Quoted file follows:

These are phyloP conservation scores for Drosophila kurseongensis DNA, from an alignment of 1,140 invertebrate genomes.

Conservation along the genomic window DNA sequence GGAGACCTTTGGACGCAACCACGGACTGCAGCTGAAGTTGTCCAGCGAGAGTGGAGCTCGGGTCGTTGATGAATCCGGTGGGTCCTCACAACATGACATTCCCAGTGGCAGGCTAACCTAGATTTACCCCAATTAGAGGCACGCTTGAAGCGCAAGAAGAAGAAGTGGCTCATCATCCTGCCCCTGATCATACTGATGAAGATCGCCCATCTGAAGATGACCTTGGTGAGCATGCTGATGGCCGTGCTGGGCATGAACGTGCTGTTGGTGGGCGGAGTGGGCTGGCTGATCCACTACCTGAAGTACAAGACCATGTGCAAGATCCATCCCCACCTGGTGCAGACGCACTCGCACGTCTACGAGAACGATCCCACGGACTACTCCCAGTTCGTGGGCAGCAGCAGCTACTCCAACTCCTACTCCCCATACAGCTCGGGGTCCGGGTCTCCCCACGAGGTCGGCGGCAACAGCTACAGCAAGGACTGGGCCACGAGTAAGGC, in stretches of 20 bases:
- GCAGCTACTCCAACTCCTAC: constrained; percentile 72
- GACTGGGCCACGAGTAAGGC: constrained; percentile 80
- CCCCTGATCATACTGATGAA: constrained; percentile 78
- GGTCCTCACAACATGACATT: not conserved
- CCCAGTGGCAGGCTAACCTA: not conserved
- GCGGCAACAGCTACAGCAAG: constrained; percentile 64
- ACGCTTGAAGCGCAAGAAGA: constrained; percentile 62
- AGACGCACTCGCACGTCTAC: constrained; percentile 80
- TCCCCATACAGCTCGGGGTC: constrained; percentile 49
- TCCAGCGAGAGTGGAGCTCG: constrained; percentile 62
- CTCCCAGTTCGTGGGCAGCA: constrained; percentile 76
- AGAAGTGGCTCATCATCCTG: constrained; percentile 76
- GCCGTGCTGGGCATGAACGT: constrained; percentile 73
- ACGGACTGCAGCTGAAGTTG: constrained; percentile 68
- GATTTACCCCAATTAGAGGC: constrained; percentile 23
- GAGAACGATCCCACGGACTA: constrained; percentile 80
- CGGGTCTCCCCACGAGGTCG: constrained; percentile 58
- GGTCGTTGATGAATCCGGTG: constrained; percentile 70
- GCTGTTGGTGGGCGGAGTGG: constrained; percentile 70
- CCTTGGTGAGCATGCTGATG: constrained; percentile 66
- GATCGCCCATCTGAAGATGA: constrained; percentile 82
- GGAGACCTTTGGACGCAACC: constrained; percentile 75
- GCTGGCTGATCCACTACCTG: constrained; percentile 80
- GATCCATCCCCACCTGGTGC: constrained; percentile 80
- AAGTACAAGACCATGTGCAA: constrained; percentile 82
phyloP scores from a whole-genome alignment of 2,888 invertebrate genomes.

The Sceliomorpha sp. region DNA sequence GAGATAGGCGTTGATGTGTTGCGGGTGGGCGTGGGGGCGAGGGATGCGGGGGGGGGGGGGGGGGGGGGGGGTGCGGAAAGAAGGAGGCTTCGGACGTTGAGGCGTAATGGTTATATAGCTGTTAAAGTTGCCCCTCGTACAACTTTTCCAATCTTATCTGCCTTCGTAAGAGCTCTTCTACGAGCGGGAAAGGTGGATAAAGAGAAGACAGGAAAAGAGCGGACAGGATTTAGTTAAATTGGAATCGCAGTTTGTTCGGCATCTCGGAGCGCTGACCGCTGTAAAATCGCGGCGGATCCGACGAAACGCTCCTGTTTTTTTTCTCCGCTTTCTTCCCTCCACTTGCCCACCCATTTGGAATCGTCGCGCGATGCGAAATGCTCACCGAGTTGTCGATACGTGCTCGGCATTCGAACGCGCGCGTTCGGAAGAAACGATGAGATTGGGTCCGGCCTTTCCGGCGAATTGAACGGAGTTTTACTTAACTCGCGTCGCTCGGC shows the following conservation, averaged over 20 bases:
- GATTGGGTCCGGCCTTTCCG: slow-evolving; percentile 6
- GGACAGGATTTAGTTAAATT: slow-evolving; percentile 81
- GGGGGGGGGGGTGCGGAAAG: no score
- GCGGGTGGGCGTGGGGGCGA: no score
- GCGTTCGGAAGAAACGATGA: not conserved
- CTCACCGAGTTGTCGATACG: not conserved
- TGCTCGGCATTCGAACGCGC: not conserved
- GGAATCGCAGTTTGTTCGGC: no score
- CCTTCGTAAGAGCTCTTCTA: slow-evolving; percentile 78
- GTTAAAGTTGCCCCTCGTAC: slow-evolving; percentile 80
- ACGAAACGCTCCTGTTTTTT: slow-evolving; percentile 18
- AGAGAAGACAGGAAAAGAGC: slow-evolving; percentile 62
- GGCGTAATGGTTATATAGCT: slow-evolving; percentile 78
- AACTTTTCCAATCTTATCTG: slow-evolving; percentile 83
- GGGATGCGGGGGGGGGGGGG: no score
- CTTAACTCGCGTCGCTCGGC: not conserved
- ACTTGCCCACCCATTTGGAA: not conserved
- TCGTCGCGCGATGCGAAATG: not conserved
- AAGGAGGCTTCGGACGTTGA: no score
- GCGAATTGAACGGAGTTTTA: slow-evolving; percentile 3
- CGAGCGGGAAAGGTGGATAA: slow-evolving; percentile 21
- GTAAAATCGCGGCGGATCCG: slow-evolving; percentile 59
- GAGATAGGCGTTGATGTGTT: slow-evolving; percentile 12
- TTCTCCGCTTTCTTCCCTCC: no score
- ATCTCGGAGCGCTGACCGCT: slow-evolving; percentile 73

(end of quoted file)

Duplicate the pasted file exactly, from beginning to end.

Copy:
These are phyloP conservation scores for Drosophila kurseongensis DNA, from an alignment of 1,140 invertebrate genomes.

Conservation along the genomic window DNA sequence GGAGACCTTTGGACGCAACCACGGACTGCAGCTGAAGTTGTCCAGCGAGAGTGGAGCTCGGGTCGTTGATGAATCCGGTGGGTCCTCACAACATGACATTCCCAGTGGCAGGCTAACCTAGATTTACCCCAATTAGAGGCACGCTTGAAGCGCAAGAAGAAGAAGTGGCTCATCATCCTGCCCCTGATCATACTGATGAAGATCGCCCATCTGAAGATGACCTTGGTGAGCATGCTGATGGCCGTGCTGGGCATGAACGTGCTGTTGGTGGGCGGAGTGGGCTGGCTGATCCACTACCTGAAGTACAAGACCATGTGCAAGATCCATCCCCACCTGGTGCAGACGCACTCGCACGTCTACGAGAACGATCCCACGGACTACTCCCAGTTCGTGGGCAGCAGCAGCTACTCCAACTCCTACTCCCCATACAGCTCGGGGTCCGGGTCTCCCCACGAGGTCGGCGGCAACAGCTACAGCAAGGACTGGGCCACGAGTAAGGC, in stretches of 20 bases:
- GCAGCTACTCCAACTCCTAC: constrained; percentile 72
- GACTGGGCCACGAGTAAGGC: constrained; percentile 80
- CCCCTGATCATACTGATGAA: constrained; percentile 78
- GGTCCTCACAACATGACATT: not conserved
- CCCAGTGGCAGGCTAACCTA: not conserved
- GCGGCAACAGCTACAGCAAG: constrained; percentile 64
- ACGCTTGAAGCGCAAGAAGA: constrained; percentile 62
- AGACGCACTCGCACGTCTAC: constrained; percentile 80
- TCCCCATACAGCTCGGGGTC: constrained; percentile 49
- TCCAGCGAGAGTGGAGCTCG: constrained; percentile 62
- CTCCCAGTTCGTGGGCAGCA: constrained; percentile 76
- AGAAGTGGCTCATCATCCTG: constrained; percentile 76
- GCCGTGCTGGGCATGAACGT: constrained; percentile 73
- ACGGACTGCAGCTGAAGTTG: constrained; percentile 68
- GATTTACCCCAATTAGAGGC: constrained; percentile 23
- GAGAACGATCCCACGGACTA: constrained; percentile 80
- CGGGTCTCCCCACGAGGTCG: constrained; percentile 58
- GGTCGTTGATGAATCCGGTG: constrained; percentile 70
- GCTGTTGGTGGGCGGAGTGG: constrained; percentile 70
- CCTTGGTGAGCATGCTGATG: constrained; percentile 66
- GATCGCCCATCTGAAGATGA: constrained; percentile 82
- GGAGACCTTTGGACGCAACC: constrained; percentile 75
- GCTGGCTGATCCACTACCTG: constrained; percentile 80
- GATCCATCCCCACCTGGTGC: constrained; percentile 80
- AAGTACAAGACCATGTGCAA: constrained; percentile 82
phyloP scores from a whole-genome alignment of 2,888 invertebrate genomes.

The Sceliomorpha sp. region DNA sequence GAGATAGGCGTTGATGTGTTGCGGGTGGGCGTGGGGGCGAGGGATGCGGGGGGGGGGGGGGGGGGGGGGGGTGCGGAAAGAAGGAGGCTTCGGACGTTGAGGCGTAATGGTTATATAGCTGTTAAAGTTGCCCCTCGTACAACTTTTCCAATCTTATCTGCCTTCGTAAGAGCTCTTCTACGAGCGGGAAAGGTGGATAAAGAGAAGACAGGAAAAGAGCGGACAGGATTTAGTTAAATTGGAATCGCAGTTTGTTCGGCATCTCGGAGCGCTGACCGCTGTAAAATCGCGGCGGATCCGACGAAACGCTCCTGTTTTTTTTCTCCGCTTTCTTCCCTCCACTTGCCCACCCATTTGGAATCGTCGCGCGATGCGAAATGCTCACCGAGTTGTCGATACGTGCTCGGCATTCGAACGCGCGCGTTCGGAAGAAACGATGAGATTGGGTCCGGCCTTTCCGGCGAATTGAACGGAGTTTTACTTAACTCGCGTCGCTCGGC shows the following conservation, averaged over 20 bases:
- GATTGGGTCCGGCCTTTCCG: slow-evolving; percentile 6
- GGACAGGATTTAGTTAAATT: slow-evolving; percentile 81
- GGGGGGGGGGGTGCGGAAAG: no score
- GCGGGTGGGCGTGGGGGCGA: no score
- GCGTTCGGAAGAAACGATGA: not conserved
- CTCACCGAGTTGTCGATACG: not conserved
- TGCTCGGCATTCGAACGCGC: not conserved
- GGAATCGCAGTTTGTTCGGC: no score
- CCTTCGTAAGAGCTCTTCTA: slow-evolving; percentile 78
- GTTAAAGTTGCCCCTCGTAC: slow-evolving; percentile 80
- ACGAAACGCTCCTGTTTTTT: slow-evolving; percentile 18
- AGAGAAGACAGGAAAAGAGC: slow-evolving; percentile 62
- GGCGTAATGGTTATATAGCT: slow-evolving; percentile 78
- AACTTTTCCAATCTTATCTG: slow-evolving; percentile 83
- GGGATGCGGGGGGGGGGGGG: no score
- CTTAACTCGCGTCGCTCGGC: not conserved
- ACTTGCCCACCCATTTGGAA: not conserved
- TCGTCGCGCGATGCGAAATG: not conserved
- AAGGAGGCTTCGGACGTTGA: no score
- GCGAATTGAACGGAGTTTTA: slow-evolving; percentile 3
- CGAGCGGGAAAGGTGGATAA: slow-evolving; percentile 21
- GTAAAATCGCGGCGGATCCG: slow-evolving; percentile 59
- GAGATAGGCGTTGATGTGTT: slow-evolving; percentile 12
- TTCTCCGCTTTCTTCCCTCC: no score
- ATCTCGGAGCGCTGACCGCT: slow-evolving; percentile 73